The state education department will allow the state-run schools to engage retired teachers as
guest faculties for the time being to meet up the problems arising due to shortage of teachers.
Stating that the decision is being taken on “extreme urgency” basis, Partha Chatterjee, the state education minister on Wednesday said this in Assembly in reply to a mention of Congress MLA Nepal Mahato.
Chatterjee said that the examinations to recruit teachers have been completed successfully before March 31, which was the Centre’s dateline. The results are yet to be declared and got delayed due to certain court cases and due to the election procedure.
But in the meantime, till the fresh recruitment of teachers take place, retired teachers can be engaged as visiting faculties. The state has already written twice to the Centre and if needed the principal secretary of the department will go to Delhi next week.
Around 36 lakh examinees had appeared in the examination and they are waiting for the results.
The governing bodies of respective schools will be taking call on the requirement of visiting faculties. The education department will look into the proposal of respective school authorities and give its decision. Reports from the district inspectors of schools will also be taken. However, there will be no cap in the age limit of the retired teachers for getting selected as a visiting faculty. There should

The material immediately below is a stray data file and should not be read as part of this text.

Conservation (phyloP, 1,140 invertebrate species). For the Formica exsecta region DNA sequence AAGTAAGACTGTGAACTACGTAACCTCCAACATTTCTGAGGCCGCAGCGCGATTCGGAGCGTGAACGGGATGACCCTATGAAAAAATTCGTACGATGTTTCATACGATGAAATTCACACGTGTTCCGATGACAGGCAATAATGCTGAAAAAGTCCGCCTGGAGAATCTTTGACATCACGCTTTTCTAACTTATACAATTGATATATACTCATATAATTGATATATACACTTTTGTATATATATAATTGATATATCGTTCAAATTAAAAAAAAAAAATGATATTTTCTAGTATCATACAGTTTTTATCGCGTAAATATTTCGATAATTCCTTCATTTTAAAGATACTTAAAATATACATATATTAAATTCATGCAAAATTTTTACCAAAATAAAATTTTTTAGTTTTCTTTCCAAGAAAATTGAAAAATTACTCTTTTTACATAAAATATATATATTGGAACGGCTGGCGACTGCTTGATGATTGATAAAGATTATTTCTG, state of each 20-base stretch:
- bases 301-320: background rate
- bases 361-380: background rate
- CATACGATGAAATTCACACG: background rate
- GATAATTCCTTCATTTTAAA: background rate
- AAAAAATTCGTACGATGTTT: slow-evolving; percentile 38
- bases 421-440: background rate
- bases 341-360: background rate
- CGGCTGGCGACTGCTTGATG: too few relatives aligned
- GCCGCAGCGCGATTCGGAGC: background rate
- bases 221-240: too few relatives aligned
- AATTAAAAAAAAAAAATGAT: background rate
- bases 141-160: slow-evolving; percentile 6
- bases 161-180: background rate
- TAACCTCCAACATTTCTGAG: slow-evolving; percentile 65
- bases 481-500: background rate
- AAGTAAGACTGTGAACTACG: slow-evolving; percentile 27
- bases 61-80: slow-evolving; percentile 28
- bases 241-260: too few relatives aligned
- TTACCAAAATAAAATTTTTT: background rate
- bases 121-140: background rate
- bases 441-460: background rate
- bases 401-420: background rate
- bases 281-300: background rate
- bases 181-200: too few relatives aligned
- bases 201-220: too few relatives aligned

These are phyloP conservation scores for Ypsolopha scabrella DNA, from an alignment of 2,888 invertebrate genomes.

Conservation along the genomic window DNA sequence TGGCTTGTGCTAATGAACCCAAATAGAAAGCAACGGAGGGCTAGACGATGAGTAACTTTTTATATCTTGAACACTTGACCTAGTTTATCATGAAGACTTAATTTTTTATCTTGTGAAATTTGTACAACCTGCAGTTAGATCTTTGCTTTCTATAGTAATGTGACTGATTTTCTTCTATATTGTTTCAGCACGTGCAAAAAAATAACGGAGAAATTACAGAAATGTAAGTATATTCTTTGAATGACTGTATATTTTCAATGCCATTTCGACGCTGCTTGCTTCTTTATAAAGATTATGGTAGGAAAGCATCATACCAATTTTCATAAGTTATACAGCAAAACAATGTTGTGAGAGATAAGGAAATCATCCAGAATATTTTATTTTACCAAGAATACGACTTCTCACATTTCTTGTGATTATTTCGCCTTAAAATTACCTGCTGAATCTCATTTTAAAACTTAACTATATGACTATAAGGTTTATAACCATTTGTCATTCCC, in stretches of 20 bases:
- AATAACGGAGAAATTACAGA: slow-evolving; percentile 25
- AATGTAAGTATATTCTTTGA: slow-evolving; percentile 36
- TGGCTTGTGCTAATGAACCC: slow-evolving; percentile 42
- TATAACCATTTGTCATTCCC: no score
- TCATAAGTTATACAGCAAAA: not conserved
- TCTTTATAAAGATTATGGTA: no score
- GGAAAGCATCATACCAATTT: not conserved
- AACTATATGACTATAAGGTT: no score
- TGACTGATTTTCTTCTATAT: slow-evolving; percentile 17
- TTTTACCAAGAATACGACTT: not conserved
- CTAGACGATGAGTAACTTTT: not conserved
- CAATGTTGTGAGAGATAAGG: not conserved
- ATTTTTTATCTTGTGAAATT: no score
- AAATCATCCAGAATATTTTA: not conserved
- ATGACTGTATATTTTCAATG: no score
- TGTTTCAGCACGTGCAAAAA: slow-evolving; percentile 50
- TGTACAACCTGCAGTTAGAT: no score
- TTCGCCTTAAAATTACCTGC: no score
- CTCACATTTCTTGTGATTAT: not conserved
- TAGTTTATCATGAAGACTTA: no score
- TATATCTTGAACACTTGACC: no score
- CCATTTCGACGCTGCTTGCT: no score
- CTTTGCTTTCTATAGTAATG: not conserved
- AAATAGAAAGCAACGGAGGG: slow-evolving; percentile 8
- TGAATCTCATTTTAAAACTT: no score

not be any problem if a retired teacher is healthy to teach in schools even if he or she is in his 80s.
The state education department is also taking steps to rationalise the teacher-student ratio in each and every school. Explaining the fact, Chatterjee later said that it could be so that there are more teachers in a school compared to that of its requirement while in another school there are more students and less teachers.
Steps will be taken so that the ratio between students and teachers remain same in all schools.
As engaging visiting faculties is not a permanent solution, the state government is in favour of completing the recruitment process of teachers in both primary and secondary level as early as possible.
Many new schools have come up and many were upgraded to secondary and higher secondary level in the past years. There are at present around 70,000 vacancies. Once the recruitment process is complete the problem of shortage of teachers will be solved permanently.